When you feel sick, you want to feel better fast and you may think an antibiotic is what you need. The word antibiotic means “against life.” Any drug that kills germs in your body is technically an antibiotic. Antibiotics are life-saving drugs and using them correctly is the best way we can ensure that they continue to work for you in the future. But sometimes an antibiotic isn’t always the answer.
Antibiotics are medicines that help stop infections caused by bacteria. They do this by killing the bacteria or by keeping them from copying themselves or reproducing. Before scientists first discovered antibiotics in the 1920s, many people died from minor bacterial infections, such as
strep throat. Surgery was riskier, too. But after antibiotics became available in the 1940s, life expectancy increased, surgeries got safer, and people could survive what used to be deadly infections.
“Most illnesses are caused by two kinds of germs, bacteria or viruses,” said Dr. Kevin Gray with West Tennessee Medical Group Primary Care. “Most bacteria that live in your body are harmless. Some are even helpful. Still, bacteria can infect almost any organ. Fortunately, antibiotics can usually help.”
Only bacterial infections can be killed with antibiotics. The common cold, flu, most coughs, some bronchitis infections, most sore throats, and stomach flu are all caused by viruses. Antibiotics won’t work to treat them. Your doctor will tell you either to wait these illnesses out or prescribe antiviral drugs to help you get rid of them
According to the CDC, at least 30% of antibiotics prescribed in U.S. outpatient settings are unnecessary, meaning that no antibiotic was needed at all. Antibiotics do not work on viruses, such as those that cause colds, flu, bronchitis, sore throat (except strep) or runny noses, even if the mucus is thick, yellow, or green.
“Antibiotics are only needed for treating certain infections caused by bacteria. They won’t help some common bacterial infections, including most cases of bronchitis, many sinus infections, and some ear infections,” said Dr. Gray. “Antibiotics are critical tools for treating many common infections, such as pneumonia, and for life-threatening conditions including sepsis.”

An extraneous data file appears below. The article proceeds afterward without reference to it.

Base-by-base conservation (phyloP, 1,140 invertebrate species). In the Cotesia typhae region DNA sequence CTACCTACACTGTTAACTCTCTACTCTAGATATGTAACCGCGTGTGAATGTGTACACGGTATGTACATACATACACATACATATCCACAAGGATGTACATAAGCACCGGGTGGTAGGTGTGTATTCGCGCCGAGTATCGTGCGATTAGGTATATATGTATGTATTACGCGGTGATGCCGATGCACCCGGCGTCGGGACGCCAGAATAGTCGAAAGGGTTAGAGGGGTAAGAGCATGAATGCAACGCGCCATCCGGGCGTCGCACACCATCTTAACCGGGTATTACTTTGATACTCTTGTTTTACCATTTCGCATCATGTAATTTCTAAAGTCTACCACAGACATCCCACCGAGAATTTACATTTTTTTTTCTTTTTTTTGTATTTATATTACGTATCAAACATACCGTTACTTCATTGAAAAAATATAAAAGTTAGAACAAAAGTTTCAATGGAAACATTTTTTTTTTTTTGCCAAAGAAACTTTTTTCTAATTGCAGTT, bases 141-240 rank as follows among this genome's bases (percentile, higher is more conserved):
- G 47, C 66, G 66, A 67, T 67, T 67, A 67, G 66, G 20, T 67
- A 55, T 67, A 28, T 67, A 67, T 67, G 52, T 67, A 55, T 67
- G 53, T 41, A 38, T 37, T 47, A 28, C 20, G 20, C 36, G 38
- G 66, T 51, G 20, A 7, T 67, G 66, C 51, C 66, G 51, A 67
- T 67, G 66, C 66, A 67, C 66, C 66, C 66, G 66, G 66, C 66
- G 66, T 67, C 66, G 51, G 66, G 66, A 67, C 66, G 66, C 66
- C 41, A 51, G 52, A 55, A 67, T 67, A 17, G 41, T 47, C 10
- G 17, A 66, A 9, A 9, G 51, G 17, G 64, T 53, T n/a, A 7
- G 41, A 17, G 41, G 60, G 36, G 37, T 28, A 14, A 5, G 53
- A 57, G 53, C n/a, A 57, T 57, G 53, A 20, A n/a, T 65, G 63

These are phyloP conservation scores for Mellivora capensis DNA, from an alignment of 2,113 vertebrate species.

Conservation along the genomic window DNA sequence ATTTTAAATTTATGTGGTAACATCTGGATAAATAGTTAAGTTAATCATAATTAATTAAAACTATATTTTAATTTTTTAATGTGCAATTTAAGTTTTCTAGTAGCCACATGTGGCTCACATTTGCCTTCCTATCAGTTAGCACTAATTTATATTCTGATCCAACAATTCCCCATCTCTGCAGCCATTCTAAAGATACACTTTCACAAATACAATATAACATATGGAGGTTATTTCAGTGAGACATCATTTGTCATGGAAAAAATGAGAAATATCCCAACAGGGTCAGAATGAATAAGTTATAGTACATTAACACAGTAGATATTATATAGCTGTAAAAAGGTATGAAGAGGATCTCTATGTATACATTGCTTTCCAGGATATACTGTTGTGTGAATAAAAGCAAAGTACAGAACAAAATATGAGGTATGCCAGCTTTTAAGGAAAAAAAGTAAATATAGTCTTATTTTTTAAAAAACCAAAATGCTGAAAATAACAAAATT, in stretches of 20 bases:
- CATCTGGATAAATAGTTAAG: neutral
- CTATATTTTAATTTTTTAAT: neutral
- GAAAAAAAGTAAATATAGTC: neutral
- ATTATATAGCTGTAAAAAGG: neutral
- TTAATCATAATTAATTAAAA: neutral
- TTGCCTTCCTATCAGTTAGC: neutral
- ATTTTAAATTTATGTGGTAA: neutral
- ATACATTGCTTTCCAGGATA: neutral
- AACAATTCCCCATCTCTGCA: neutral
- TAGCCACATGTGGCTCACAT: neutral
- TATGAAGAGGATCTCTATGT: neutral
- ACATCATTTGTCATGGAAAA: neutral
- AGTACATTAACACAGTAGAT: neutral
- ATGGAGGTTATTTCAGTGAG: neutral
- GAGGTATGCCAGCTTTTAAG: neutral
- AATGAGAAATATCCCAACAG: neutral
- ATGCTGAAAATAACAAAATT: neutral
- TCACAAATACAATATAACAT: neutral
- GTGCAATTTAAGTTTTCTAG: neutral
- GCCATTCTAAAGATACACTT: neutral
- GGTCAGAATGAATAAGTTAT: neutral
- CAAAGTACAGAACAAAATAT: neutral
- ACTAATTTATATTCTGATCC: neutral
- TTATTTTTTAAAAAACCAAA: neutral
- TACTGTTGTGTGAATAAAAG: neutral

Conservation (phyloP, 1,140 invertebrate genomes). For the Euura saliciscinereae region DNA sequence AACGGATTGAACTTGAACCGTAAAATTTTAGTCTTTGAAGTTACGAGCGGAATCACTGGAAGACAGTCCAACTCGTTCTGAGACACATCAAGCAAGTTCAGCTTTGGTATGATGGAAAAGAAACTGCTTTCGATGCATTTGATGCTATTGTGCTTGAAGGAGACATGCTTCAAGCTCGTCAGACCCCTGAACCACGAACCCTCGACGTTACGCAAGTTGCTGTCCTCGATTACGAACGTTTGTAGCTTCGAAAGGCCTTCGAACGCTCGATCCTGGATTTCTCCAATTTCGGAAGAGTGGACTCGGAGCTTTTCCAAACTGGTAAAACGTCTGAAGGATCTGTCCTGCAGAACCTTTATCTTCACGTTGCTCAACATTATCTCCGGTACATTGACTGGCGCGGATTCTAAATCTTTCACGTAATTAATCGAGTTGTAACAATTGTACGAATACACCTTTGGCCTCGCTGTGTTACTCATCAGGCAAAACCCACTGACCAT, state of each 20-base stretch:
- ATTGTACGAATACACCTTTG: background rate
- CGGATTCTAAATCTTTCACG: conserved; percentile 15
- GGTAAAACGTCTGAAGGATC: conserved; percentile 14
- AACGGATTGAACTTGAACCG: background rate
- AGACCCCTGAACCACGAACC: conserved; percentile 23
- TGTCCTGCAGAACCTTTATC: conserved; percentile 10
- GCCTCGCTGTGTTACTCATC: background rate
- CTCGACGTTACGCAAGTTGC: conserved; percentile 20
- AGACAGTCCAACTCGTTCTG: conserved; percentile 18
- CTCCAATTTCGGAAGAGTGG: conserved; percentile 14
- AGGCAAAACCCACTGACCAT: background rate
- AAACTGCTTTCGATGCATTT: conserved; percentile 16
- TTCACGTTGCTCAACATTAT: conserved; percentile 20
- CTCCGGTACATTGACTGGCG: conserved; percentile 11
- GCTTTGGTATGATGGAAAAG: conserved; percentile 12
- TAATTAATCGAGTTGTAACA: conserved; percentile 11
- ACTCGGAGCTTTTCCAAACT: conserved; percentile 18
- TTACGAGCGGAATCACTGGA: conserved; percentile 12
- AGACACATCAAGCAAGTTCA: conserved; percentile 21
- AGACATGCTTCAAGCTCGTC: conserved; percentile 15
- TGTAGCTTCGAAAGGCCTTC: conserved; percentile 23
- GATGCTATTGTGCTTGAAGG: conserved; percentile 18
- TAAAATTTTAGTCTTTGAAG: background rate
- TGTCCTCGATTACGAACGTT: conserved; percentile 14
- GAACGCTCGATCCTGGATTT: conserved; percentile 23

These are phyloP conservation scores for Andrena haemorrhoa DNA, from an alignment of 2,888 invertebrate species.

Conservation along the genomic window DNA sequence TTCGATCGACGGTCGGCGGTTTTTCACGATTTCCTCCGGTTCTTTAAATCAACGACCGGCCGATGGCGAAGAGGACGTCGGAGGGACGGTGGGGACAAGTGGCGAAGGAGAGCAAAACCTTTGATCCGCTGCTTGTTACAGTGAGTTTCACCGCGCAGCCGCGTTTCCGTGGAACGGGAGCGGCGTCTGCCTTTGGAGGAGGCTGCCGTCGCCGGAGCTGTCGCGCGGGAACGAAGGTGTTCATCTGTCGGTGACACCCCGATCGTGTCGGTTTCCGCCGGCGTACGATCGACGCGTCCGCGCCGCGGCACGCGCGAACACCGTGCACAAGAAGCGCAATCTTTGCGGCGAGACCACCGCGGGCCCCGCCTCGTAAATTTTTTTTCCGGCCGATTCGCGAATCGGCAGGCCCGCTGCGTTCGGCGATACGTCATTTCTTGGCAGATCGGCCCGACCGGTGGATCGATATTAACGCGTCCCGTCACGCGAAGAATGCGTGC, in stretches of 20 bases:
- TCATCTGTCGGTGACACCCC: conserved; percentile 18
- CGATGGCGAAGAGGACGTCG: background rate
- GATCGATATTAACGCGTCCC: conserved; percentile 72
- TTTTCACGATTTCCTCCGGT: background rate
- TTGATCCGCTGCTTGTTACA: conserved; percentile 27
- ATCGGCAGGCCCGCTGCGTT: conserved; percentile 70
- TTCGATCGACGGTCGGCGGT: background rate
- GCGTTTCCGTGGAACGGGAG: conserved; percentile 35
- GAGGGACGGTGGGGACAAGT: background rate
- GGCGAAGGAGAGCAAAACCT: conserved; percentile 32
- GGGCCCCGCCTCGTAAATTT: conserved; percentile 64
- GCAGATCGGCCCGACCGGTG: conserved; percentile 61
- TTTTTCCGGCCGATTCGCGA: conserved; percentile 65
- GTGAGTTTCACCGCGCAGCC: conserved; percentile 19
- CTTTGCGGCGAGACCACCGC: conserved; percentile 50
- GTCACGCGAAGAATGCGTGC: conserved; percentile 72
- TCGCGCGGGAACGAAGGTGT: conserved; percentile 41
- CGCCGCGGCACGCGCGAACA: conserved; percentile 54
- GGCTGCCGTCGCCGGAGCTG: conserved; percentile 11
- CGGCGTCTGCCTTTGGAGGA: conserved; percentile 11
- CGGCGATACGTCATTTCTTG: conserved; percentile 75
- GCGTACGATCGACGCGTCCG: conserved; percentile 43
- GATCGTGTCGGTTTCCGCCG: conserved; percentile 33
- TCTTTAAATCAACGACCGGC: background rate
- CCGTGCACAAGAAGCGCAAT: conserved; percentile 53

Unnecessary prescriptions for antibiotics create new, drug-resistant strains of common diseases. Antibiotic resistance, one of the most urgent threats to the public’s health, occurs when bacteria develop the ability to defeat the drugs designed to kill them. These resistant bacteria are stronger and harder to kill. They can stay in your body and can cause severe illnesses that may not be cured with antibiotics. Some resistant bacteria can be harder to treat and can spread to other people. Each year in the United States, at least 2 million people get infected with antibiotic-resistant bacteria. At least 23,000 people die as a result.
When bacteria become resistant, antibiotics cannot fight them, and the bacteria multiply.
Taking antibiotics also kills helpful bacteria that live in your intestines. This can lead to diarrhea, and in particular, a severe form of diarrhea caused by a bacteria called C. difficile. Antibiotics may also cause allergic reactions or other unwanted side effects.
When you need an antibiotic to treat a bacterial infection, these risks are small enough that it’s worth taking the risk. But if an antibiotic won’t help you because you do not have a bacterial infection, it’s not worth the risk. Appropriate use of antibiotics is called Antibiotic Stewardship. The Centers for Disease Control and Prevention (CDC) encourages patients and families to Be
Antibiotics Aware by learning about safe antibiotic use.
“Antibiotics are powerful, life-saving drugs. If you need antibiotics, take them exactly as prescribed. Never save your antibiotics for later use or share them with family or friends,” said Dr. Gray. “Reactions from antibiotics cause one out of five medication-related visits to the emergency room.”
Prescribing antibiotics carefully and using them wisely is the key to preventing the spread of antibiotic-resistant illnesses and ensures that these life-saving drugs will be available for future generations. Talk with your healthcare professional if you have any questions about your antibiotics, including how they could interact with other medications you are taking, or if you develop any side effects. If antibiotics are not needed, ask about the best way to feel better while your body fights off the virus.
If you are feeling under the weather and not sure if an antibiotic is necessary, make an appointment at any West Tennessee Medical Group Primary Care location. To find the location nearest you, click here.